Los Angeles Times staff members took a crucial step forward in their effort to unionize their newsroom on Monday by filing for a union election with the National Labor Relations Board.
Monday’s filing asks the NLRB to permit the Times staff members to pursue and vote on union membership with the NewsGuild-Communications Workers of America. The paper’s Guild Organizing Committee, the union campaign group that formed in October, said it expects the NLRB to carry out a vote on the decision next month.
“It’s been inspiring to hear your stories and reasons for supporting this historic effort,” the guild said in a statement announcing the NLRB filing. “We’re excited to begin addressing the issues we’re fighting for: job security, regular pay increases, more competitive salaries, equitable pay for women and people of color, more workplace protections and other concerns.”
The filing falls on the 136th anniversary of the Times publishing its first edition.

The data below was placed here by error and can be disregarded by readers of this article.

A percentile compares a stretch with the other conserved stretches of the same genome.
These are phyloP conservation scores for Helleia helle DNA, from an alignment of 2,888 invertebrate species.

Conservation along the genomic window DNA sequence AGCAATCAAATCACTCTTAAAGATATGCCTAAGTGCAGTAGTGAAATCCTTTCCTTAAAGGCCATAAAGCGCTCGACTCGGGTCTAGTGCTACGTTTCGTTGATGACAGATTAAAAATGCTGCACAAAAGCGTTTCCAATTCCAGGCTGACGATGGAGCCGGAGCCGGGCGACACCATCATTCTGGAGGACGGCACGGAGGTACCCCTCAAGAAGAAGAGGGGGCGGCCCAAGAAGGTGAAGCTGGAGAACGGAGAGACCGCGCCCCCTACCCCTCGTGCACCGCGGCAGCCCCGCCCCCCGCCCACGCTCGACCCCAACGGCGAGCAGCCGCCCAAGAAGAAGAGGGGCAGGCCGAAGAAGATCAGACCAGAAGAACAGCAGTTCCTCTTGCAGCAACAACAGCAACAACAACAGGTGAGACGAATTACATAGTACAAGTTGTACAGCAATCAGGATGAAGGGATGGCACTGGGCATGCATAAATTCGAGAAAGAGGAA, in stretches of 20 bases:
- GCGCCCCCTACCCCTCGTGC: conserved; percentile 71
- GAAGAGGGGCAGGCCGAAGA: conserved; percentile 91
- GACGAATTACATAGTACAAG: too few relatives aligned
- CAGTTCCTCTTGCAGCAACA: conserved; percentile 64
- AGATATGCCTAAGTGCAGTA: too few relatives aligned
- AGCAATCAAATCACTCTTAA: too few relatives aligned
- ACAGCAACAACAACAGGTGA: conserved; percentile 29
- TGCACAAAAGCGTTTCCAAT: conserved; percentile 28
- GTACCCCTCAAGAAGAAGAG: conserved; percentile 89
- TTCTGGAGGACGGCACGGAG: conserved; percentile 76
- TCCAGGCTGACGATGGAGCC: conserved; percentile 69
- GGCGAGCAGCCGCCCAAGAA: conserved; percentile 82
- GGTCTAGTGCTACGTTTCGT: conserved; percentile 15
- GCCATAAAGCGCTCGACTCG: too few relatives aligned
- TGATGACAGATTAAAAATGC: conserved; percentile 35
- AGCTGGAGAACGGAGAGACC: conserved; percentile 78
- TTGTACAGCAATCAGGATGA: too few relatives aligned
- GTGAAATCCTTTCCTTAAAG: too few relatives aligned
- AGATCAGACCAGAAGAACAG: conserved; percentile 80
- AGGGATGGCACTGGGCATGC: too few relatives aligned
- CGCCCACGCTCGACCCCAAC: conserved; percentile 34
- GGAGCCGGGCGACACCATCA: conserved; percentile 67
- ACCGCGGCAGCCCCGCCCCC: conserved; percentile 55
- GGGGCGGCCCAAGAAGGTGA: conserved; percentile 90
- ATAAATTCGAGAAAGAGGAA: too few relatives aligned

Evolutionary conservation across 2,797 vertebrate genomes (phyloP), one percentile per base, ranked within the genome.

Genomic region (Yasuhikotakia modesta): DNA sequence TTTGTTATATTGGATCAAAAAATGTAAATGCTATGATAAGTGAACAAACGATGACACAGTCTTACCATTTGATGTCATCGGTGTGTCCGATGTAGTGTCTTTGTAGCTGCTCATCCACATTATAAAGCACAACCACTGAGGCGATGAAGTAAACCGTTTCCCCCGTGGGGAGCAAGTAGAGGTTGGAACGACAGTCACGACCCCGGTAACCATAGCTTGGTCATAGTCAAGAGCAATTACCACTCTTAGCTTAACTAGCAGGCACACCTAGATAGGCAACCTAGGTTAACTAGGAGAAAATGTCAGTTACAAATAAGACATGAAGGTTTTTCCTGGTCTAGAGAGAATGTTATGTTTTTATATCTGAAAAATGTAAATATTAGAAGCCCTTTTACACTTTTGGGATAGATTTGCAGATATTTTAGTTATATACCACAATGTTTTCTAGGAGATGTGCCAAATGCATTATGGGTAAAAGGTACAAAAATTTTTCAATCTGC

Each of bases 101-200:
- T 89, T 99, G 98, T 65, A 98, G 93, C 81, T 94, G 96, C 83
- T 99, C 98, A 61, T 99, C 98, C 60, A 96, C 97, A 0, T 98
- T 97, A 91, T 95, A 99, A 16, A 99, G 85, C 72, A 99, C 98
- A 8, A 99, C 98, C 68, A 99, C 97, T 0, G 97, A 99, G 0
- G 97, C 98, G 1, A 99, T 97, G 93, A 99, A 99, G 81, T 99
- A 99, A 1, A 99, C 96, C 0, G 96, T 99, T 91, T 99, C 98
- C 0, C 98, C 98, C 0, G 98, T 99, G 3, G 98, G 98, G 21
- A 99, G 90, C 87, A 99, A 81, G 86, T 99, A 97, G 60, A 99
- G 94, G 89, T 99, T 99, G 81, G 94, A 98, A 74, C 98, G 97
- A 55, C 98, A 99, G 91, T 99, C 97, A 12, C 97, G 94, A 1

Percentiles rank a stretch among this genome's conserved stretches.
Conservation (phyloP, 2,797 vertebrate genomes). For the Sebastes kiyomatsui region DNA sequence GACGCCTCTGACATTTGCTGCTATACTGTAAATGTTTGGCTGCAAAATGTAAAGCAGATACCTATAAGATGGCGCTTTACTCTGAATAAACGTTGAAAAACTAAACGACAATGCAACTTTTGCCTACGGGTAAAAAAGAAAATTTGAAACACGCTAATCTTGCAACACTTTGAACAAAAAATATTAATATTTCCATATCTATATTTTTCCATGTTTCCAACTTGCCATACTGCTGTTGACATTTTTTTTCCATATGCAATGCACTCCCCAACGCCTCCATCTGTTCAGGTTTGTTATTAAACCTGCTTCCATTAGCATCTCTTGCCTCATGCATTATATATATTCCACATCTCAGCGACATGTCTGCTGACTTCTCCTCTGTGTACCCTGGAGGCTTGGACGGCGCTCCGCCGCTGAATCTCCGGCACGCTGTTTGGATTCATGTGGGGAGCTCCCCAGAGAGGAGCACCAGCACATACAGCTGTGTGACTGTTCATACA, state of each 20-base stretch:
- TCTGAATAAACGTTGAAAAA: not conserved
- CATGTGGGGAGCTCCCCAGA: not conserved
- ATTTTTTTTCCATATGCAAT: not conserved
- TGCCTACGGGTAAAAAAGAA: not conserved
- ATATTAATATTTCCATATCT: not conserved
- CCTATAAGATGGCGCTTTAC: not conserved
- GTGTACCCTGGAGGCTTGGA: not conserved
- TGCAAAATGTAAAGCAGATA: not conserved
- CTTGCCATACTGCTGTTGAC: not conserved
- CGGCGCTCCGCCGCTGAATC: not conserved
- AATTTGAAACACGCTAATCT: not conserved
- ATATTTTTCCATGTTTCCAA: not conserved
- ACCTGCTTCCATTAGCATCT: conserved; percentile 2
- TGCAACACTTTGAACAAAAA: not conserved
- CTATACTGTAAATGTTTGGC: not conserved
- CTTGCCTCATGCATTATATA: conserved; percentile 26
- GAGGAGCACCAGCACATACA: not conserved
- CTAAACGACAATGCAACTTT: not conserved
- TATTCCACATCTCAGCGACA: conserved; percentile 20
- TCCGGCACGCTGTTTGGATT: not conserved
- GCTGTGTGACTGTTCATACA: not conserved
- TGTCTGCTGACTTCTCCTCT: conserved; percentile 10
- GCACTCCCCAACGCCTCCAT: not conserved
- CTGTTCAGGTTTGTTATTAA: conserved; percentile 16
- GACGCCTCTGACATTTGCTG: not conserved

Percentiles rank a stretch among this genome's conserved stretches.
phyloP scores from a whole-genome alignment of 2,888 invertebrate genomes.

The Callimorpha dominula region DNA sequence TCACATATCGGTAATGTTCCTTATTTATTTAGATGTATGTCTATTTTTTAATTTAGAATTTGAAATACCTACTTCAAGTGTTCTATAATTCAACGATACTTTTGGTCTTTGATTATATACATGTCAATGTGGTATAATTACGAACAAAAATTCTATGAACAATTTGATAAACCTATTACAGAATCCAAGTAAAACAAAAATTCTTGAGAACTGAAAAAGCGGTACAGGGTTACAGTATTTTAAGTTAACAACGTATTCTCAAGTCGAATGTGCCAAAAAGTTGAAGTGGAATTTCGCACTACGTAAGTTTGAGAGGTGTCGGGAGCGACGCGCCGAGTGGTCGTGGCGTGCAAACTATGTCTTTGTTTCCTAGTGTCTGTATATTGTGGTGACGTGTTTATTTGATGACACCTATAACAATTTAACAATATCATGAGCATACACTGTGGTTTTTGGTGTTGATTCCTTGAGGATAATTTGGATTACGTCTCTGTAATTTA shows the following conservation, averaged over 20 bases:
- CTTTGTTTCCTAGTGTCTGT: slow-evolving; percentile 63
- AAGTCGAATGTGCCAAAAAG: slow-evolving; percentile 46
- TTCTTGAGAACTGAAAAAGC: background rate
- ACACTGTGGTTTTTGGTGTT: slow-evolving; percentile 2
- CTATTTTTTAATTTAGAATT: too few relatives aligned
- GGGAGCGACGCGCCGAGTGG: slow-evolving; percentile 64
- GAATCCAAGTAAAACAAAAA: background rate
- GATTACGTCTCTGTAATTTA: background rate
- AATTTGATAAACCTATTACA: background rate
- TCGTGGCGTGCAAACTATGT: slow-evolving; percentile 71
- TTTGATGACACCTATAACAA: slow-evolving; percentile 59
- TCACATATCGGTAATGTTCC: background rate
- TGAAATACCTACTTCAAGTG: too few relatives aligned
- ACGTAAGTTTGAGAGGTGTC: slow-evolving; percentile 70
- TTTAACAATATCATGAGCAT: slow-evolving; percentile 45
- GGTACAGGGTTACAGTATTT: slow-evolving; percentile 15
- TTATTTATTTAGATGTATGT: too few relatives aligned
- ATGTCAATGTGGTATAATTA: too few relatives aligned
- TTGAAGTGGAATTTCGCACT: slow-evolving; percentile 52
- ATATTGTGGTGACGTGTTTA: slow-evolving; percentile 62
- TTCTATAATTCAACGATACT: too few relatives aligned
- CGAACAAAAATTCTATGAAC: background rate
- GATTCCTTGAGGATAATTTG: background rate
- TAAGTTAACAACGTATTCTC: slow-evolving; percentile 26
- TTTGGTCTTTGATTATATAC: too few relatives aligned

The unionizing effort has been met with strong pushback from the Times’ publisher, Tronc, which warned employees last month that a union would require members to pay union dues, may cost them other workplace benefits and would not guarantee better salaries.
The guild rebuffed Tronc’s attempts to stir concern about how a union would affect compensation. The publisher is spending an outsize amount on salaries and perks for its executives, the guild said, pointing to an “eye-popping” $8.1 million paid to Tronc CEO Justin Dearborn last year, more than $4 million spent on a private jet for Tronc chairman Michael Ferro and other costs on executives they say tower over what the Times’ industry peers spend.
The Times staff has clashed with Tronc, formerly known as Tribune, since real estate tycoon Sam Zell bought it in 2007 and ushered in controversial staff shake-ups. Lewis D’Vorkin, the newly hired editor-in-chief, and his handling of a public spat between the Times and Disney, have been a particular point of contention between staffers and management in recent weeks.
The Times is the latest in a wave of media outlets to seek union representation in recent years, including HuffPost, Salon, Vice, MTV News, ThinkProgress, The Guardian US, Jacobin, The Intercept and Thrillist.